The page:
Ask a Question forum: weird leaf patterns on baby veggie plants

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Name: Syd
Gainesville, Florida (Zone 9a)
sydneygreenjeans
Apr 27, 2017 8:16 AM CST
Hello! I have a bunch of different vegetable plants that are all ranging from 3-4 weeks old. I am growing them all in pots with organic top soil. They all receive 4-7 hours of sun in a partially shaded area. Within the last 2-3 days I noticed these odd formations showing up on my cucumber, tomato, and raddish plant leaves. Does anyone know what is happening with my plants? Also, it is not happening to every single plant. And some varieties are potted together, however most are on their own.
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Name: Sue
Ontario, Canada (Zone 4a)
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sooby
Apr 27, 2017 8:24 AM CST
Welcome!

Looks like leafminer damage (an insect). This factsheet from the University of Florida may be of interest:

http://entnemdept.ufl.edu/crea...
Name: Lin
Florida Zone 9b, 10a

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plantladylin
Apr 27, 2017 8:25 AM CST
Hi Syd, :welcome:

I'm not sure but I wonder if it's maybe Leafminer damage? Hopefully other vegetable growers will be along soon with advice and suggestions.
~ Playing in the dirt is my therapy ... and I'm in therapy a lot! ~


Name: Lin
Florida Zone 9b, 10a

Region: United States of America Deer Region: Florida Charter ATP Member Million Pollinator Garden Challenge I was one of the first 300 contributors to the plant database!
Garden Procrastinator Birds Butterflies Bee Lover Hummingbirder Container Gardener
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plantladylin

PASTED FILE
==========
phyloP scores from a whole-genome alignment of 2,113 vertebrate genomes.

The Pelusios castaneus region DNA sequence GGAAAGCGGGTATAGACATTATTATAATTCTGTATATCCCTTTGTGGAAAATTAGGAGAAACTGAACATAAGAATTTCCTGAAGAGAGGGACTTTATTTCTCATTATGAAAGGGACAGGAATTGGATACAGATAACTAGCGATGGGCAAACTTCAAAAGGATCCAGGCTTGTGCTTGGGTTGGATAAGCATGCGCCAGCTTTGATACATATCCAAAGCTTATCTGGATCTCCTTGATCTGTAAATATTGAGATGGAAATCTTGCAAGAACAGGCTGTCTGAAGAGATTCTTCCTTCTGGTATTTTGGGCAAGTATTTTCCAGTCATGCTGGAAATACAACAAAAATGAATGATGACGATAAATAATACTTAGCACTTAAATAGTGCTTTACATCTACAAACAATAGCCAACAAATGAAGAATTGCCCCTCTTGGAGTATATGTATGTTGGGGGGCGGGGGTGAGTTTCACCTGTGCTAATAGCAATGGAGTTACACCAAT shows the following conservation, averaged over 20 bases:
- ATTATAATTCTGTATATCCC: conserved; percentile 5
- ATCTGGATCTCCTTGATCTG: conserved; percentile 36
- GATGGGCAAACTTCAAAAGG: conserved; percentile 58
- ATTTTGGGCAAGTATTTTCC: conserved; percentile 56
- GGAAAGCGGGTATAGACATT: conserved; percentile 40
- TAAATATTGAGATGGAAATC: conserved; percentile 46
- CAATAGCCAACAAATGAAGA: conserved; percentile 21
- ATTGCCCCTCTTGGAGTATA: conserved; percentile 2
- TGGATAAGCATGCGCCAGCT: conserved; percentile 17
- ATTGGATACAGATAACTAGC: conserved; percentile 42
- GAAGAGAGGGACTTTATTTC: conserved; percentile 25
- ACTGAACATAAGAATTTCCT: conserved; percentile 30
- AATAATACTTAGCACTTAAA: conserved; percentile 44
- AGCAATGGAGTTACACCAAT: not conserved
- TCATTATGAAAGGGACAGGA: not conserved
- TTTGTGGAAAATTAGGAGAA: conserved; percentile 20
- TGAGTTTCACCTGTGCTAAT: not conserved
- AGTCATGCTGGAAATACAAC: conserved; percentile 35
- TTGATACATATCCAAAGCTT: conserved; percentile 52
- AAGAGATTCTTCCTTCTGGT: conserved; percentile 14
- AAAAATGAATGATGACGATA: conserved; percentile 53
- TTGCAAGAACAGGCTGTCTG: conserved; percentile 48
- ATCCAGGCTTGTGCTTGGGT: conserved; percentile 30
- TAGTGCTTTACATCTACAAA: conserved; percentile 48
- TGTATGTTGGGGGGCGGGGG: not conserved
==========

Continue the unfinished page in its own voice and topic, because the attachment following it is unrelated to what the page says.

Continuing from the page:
Apr 27, 2017 8:26 AM CST
LOL, cross-posted with @sooby.
~ Playing in the dirt is my therapy ... and I'm in therapy a lot! ~


Name: greene
Savannah, GA (Sunset 28) (Zone 8b)
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greene
Apr 27, 2017 10:43 AM CST
Yes, leaf miners. You can pull off the leaves that contain the leaf miners.
And/or you can use some Safer brand EndALL insect Killer and spray the plants.https://www.amazon.com/Safer-Brand-End-Insect-Killer/dp/B00314DYNW

If you cover the plants with a floating row cover the adult leaf miners will not be able to deposit eggs.
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Name: Rick Corey
Everett WA 98204 (Zone 8a)
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RickCorey
Apr 27, 2017 11:59 AM CST
Welcome to NGA, Syd!

Do you find that the pots drain well enough, despite growing in top soil in pots? I like to see some water come out the bottom of the pot a few seconds after I water heavily.

(But I DON'T like water running right through a gap between the soil and the pot - that means that the soil or mix never gets wetted. If you have that problem, you can re-hydrate the root ball by briefly submerging the pot in a large bucket of water.

Often, "soil" in pots will pack down too tight for happy roots, squeezing the air gaps out of the soil so that air can't easily diffuse to the roots. "Soil-less mix" is often better for growing in pots.

If you have an occasion to re-pot them, like going to bigger pots as they grow, you might consider using a faster-draining better-aerated soil-less mix. Or adding grit-sized amendments to the top soil so it drains somewhat faster.

And yet, you have to avoid any abrupt changes in the texture of the soil inside the pot. Rapid large differences in soil texture can prevent water from diffusing from the new mix into the old root ball.

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